United States District Court, M.D. Tennessee, Nashville Division
DAVID GARDNER, et al., No. 00094231, Plaintiff,
DENT MORRISS, et al., Defendants.
A. Trauger United States District Judge
an inmate of the Whiteville Correctional Facility in
Whiteville, Tennessee, brings this pro se, in forma
pauperis action under 42 U.S.C. § 1983 against Dent
Morriss, Mike Jones, Glenn Funk, John Wesley, Whitley Ray,
Judge Gay, Phyllis Morriss, Goodlett Collier, John Gasaway,
and Gregory Smith, alleging violations of the Plaintiff's
federal civil rights. (Doc. No. 1).
complaint is before the Court for an initial review pursuant
to the Prison Litigation Reform Act (“PLRA”), 28
U.S.C. §§ 1915(e)(2) and 1915A. The Plaintiff also
filed a “motion to amend and add defendants.”
(Doc. No. 3).
Motion to Amend
15(a) (2) of the Federal Rules of Civil Procedure states that
leave to amend should be freely given “when justice so
requires.” In deciding whether to grant a motion to
amend, courts should consider undue delay in filing, lack of
notice to the opposing party, bad faith by the moving party,
repeated failure to cure deficiencies by previous amendments,
undue prejudice to the opposing party, and futility of
amendment. Brumbalough v. Camelot Care Ctrs., Inc.,
427 F.3d 996, 1001 (6th Cir. 2005). “Amendment of a
complaint is futile when the proposed amendment would not
permit the complaint to survive a motion to dismiss.”
Miller v. Calhoun Cnty., 408 F.3d 803, 817 (6th
Cir.2005) (citing Neighborhood Dev. Corp. v. Advisory
Council on Historic Pres., 632 F.2d 21, 23 (6th
there appears to be no undue prejudice to the opposing
parties by permitting the Plaintiff to amend his complaint at
this time, the “motion to amend and add
defendants” (Doc. No. 3) does not explain why the
Plaintiff wishes to add the two named individuals as
Defendants. The Plaintiff fails to allege any specific
personal involvement of either Jason White or John Germanis
in the events described in the complaint. A plaintiff must
identify the right or privilege that was violated and the
role of the defendant in the alleged violation, Dunn v.
Tennessee, 697 F.2d 121, 128 (6th Cir. 1982),
and the Plaintiff here has failed to do so with regard to
these two proposed Defendants. The Court therefore will deny
the motion to amend as futile.
PLRA Screening Standard
28 U.S.C. § 1915(e)(2)(B), the court must dismiss any
portion of a civil complaint filed in forma pauperis
that fails to state a claim upon which relief can be granted,
is frivolous, or seeks monetary relief from a defendant who
is immune from such relief. Section 1915A similarly requires
initial review of any “complaint in a civil action in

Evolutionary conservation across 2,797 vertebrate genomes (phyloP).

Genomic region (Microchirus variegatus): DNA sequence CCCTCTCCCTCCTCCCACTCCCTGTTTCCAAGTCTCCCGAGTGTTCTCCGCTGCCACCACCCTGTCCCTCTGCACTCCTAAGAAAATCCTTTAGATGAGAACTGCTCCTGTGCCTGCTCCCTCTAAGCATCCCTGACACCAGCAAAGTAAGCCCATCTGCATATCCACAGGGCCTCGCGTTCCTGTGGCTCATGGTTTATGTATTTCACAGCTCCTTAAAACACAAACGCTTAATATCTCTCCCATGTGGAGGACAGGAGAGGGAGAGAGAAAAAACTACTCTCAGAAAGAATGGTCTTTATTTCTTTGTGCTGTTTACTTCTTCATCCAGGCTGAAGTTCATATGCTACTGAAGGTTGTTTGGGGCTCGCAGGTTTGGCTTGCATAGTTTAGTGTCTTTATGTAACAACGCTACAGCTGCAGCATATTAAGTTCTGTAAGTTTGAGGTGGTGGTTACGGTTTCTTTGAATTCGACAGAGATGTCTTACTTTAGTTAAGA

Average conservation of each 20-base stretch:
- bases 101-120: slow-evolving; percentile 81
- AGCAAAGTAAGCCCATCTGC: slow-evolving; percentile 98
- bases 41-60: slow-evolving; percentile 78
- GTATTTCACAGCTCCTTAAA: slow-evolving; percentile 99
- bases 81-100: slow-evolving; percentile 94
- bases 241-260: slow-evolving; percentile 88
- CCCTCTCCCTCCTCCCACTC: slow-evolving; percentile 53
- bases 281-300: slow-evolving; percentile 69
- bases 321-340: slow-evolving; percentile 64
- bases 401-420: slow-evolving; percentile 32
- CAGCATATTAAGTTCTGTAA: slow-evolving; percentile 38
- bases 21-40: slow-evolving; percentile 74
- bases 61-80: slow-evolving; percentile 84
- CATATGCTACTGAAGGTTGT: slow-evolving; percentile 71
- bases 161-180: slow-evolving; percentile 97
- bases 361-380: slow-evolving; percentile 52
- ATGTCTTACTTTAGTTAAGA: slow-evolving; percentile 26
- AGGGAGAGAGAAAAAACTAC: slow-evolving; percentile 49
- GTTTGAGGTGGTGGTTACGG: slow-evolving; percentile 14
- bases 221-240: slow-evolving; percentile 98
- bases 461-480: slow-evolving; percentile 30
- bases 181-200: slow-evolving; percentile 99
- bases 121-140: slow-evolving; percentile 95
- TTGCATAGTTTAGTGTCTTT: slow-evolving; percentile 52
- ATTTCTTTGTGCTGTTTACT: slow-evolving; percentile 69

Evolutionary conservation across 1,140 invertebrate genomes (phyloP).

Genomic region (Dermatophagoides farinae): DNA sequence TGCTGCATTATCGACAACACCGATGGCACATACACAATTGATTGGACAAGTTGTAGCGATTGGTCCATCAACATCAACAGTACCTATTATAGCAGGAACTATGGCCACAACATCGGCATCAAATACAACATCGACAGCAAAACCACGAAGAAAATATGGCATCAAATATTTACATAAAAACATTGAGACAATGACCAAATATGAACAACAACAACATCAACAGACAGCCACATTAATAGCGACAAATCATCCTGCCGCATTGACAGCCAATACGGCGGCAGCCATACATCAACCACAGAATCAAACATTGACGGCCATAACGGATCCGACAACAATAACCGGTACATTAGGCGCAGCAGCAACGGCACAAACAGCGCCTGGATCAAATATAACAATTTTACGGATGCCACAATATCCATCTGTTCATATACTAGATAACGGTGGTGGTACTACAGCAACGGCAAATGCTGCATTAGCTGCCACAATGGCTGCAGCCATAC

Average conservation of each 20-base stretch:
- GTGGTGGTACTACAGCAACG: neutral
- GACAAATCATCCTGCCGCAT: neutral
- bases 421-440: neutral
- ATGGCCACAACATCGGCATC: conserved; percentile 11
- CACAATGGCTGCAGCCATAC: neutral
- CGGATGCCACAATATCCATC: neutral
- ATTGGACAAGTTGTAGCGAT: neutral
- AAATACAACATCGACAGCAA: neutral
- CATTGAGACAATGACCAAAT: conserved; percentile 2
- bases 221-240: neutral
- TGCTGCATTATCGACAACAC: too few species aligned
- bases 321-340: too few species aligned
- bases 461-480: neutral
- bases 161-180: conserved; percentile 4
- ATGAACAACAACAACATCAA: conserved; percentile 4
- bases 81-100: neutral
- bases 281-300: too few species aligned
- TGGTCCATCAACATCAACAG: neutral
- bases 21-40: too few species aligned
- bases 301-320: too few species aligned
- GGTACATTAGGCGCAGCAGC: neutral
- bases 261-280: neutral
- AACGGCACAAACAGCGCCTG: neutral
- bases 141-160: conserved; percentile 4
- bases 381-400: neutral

which a prisoner seeks redress from a governmental entity or
officer or employee of a governmental entity, ”
id. § 1915A(a), and summary dismissal of the
complaint on the same grounds as those articulated in §
1915(e)(2)(B). Id. § 1915A(b).
Sixth Circuit has confirmed that the dismissal standard
articulated by the Supreme Court in Ashcroft v.
Iqbal, 556 U.S. 662 (2009), and Bell Atlantic Corp.
v. Twombly, 550 U.S. 544 (2007), “governs
dismissals for failure to state a claim under those statutes
because the relevant statutory language tracks the language
in Rule 12(b)(6).” Hill v. Lappin, 630 F.3d
468, 470-71 (6th Cir. 2010). Thus, to survive scrutiny on
initial review, “a complaint must contain sufficient
factual matter, accepted as true, to ‘state a claim to
relief that is plausible on its face.'”
Iqbal, 556 U.S. at 678 (quoting Twombly,
550 U.S. at 570). “A claim has facial plausibility when
the plaintiff pleads factual content that allows the court to
draw the reasonable inference that the defendant is liable
for the misconduct alleged.” Id. (citing
Twombly, 550 U.S. at 556). “[A] district court
must (1) view the complaint in the light most favorable to
the plaintiff and (2) take all well-pleaded factual
allegations as true.” Tackett v. M & G
Polymers, USA, LLC, 561F.3d 478, 488 (6th Cir. 2009)
(citing Gunasekera v. Irwin, 551 F.3d 461, 466 (6th
Cir. 2009) (citations omitted)).
pro se pleadings are to be held to a less stringent
standard than formal pleadings drafted by lawyers, Haines
v. Kerner, 404 U.S. 519, 520-21 (1972); Jourdan v.
Jabe, 951 F.2d 108, 110 (6th Cir. 1991), the courts'
“duty to be ‘less stringent' with pro
se complaints does not require us to conjure up
[unpleaded] allegations.” McDonald v. Hall,
610 F.2d 16, 19 (1st Cir. 1979) (citation omitted).
Section 1983 Standard
brings his federal claims pursuant to 42 U.S.C. § 1983.
Title 42 U.S.C. § 1983 creates a cause of action against
any person who, acting under color of state law, abridges
“rights, privileges, or immunities secured by the
Constitution and laws . . . .” To state a claim under
§ 1983, a plaintiff must allege and show two elements:
(1) that he was deprived of a right secured by the
Constitution or laws of the United States; and (2) that the
deprivation was caused by a person acting under color of
state law. Tahfs v. Proctor, 316 F.3d 584, 590
(6th Cir. 2003); 42 U.S.C. § 1983.
complaint alleges that Defendant Morriss “and other
defendants . . . intentionally, maliciously, wrongfully, and
illegally” had the Plaintiff incarcerated “out of
revenge.” (Doc. No. 1 at 5). According to the
complaint, the Plaintiff was prosecuted by Defendant Morriss
who, the Plaintiff later found out, was engaged at the time
to the victim of the Plaintiff's alleged crimes,
Defendant Phyllis Morriss. The complaint alleges that
Defendant Morriss conspired with his now wife, Defendant P.
Morriss, “to maliciously prosecute and violate Mr.
Gardner's constitutional rights to freedom and cause Mr.
Gardner's incarceration and deprived him of his Federal
guaranteed rights.” (Id. at 8). Further, ...